Living Outside the Cultural
Explaining Home-Based Education
By Marty Layne
Home-based learning has become recognized and legitimized.
Home-educated students attend Harvard University, win spelling bees and
tennis championships. There are even cartoons about it.
Yet, it is still different and outside the cultural
norm. We live in a time when the phrase “surprise your family with a home
cooked meal tonight” used in a radio ad assumes that most families spend
very little time together. They hardly have time to eat together, much less
make a meal from scratch. For many parents the thought of school closing
for the summer is enough to give them the jitters. Why would anyone want
to homeschool and be with their children the whole year long?!
This can be a difficult question to answer. I found
it important to frame my answers in positive ways, i.e. “I want my children
to develop a relationship with their siblings, to have time to play together
and to learn about each other.” The problem with this answer was that sometimes
my questioner felt that I was accusing her of not wanting this kind of relationship
to develop among her children. If you say something like “I don’t want my
children subjected to playground bullies,” you will also get a negative
reaction. Most parents have at one time or another heard a variation of
the refrain: “Life isn’t easy. They have to learn that not all people in
the world are good, kind, etc.”
So there you are trying to sail yourself between
the proverbial rock and a hard place and finding yourself smashed from both
sides. If you look at the difficulty as a conflict of values, it may take
some of the tension and emotional dynamite out of the discussion for you.
Forewarned is forearmed. Conflicting values have led to wars but they can
also lead to a decision to agree to disagree and a mutual decision to respect
each other’s choices.
I find it helpful to use the shoe store analogy when
I try to describe to someone why I chose to help my kids learn at home.
When buying shoes for a child, everyone knows that not every child is going
to wear the same size or style of shoe. We look for a shoe that fits the
child and the family budget. Educational choices are like that – finding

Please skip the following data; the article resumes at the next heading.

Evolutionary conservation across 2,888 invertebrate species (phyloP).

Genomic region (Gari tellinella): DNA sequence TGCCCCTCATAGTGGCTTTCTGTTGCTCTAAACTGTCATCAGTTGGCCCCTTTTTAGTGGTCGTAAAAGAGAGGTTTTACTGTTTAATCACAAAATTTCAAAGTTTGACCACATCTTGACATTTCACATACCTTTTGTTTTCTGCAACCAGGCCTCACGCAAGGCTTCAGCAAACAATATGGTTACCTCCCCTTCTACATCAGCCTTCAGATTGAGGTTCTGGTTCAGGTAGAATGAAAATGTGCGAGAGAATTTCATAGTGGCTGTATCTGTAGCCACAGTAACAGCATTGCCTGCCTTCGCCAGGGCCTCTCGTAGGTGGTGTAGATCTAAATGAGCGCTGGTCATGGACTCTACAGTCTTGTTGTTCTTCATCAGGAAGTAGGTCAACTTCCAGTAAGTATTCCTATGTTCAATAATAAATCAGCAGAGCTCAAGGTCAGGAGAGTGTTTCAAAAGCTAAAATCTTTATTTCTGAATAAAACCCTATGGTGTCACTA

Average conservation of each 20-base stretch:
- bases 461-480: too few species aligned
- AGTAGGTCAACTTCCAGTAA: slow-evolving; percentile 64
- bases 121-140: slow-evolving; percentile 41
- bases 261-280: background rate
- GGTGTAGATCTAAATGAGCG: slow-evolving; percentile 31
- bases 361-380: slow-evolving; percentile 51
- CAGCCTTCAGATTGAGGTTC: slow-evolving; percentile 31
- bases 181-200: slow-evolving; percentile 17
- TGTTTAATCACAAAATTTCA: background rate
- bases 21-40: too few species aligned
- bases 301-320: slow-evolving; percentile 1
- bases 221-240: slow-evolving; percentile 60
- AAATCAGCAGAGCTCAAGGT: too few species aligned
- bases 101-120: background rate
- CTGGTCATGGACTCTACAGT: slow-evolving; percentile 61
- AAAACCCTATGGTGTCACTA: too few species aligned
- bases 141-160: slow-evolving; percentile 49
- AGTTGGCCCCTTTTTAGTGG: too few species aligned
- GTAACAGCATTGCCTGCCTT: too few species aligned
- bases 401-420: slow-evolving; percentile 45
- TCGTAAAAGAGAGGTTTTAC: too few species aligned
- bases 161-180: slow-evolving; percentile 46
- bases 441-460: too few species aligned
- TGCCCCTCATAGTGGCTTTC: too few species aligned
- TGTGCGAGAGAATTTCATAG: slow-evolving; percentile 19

the best fit for a child and family. And like shoes, the education a child
receives changes and grows to accommodate a child’s needs. For some people
who question your decision, this may be enough. However, human nature being
what it is, some people will not hear what you have just said and feel threatened
and become either defensive and apologize to you for not home educating
or attack you and tell you how your children are being deprived.
It is important to keep in mind that you do not have
to convince anyone of the rightness of your decision to help your children
learn at home. It is legal in all fifty of the United States and all the
provinces and territories of Canada. Most people don’t really want a long
drawn out philosophical treatise of why you are home educating, even if
they have asked. It is OK to answer with just a small bit of information.
“I wanted to be there as my kids learned things. I wanted the pleasure of
seeing their excitement and new found understanding” is an answer I’ve used
that often ends the discussion. It may also lead to more questions like
“What did you do about chemistry in the high school years?” There are times
when I want to answer flippantly “nothing” but most times I control that
urge and respond with something along the lines of: “My children didn’t
show an interest in learning more about chemistry than I was able to help
You may have a budding scientist and have found a
tutor for your child or you may be a chemist and shared your knowledge and
love of this field with your children. You might then be asked about the
arts. You can try to explain to someone but be prepared for confusion. The
concept of children learning about the things that interest them is a concept
that is difficult for most people to accept. It’s like speaking a foreign
And that is what places home-based learning outside
the cultural norm. A home educating family begins by redefining what it
means to educate children and in the process, we observe how our children
learn. Families discover that each child has interests and learning styles
that take place within the child’s unique time frame. One child may be reading
at age five and another at age twelve. But just like no one asks adults
when they were toilet trained, the question of how old one was when he or
she started to read doesn’t come up once a child reaches adulthood. It is
The next time someone asks you why you’re home educating,
you can answer:
1. briefly – “Because I want to.”
2. with a question – “How much time have you got?
3. with empathy – “It concerns you that my children
are not going to school.”
4. or with your usual answer.
Just keep in mind that whatever you answer, it is
OK not to say more than you feel comfortable saying. Remember, homeschooling
is the fastest growing grass roots educational movement in North America.
Although you are not part of the cultural norm, you are a part of a fair-sized
group who have decided for various reasons to educate their children at
home. You’re in good company.
Marty Layne is the mother of four successful
young adults who never went to school. As a result, she wrote and published
Learning At Home: A Mother’s Guide To Homeschooling, Revised Edition and
recorded and produced a children’s music CD “Brighten the Day - songs to
celebrate the seasons.” She also speaks at conferences in Canada and the
US. You can read more about her at www.martylayne.com.
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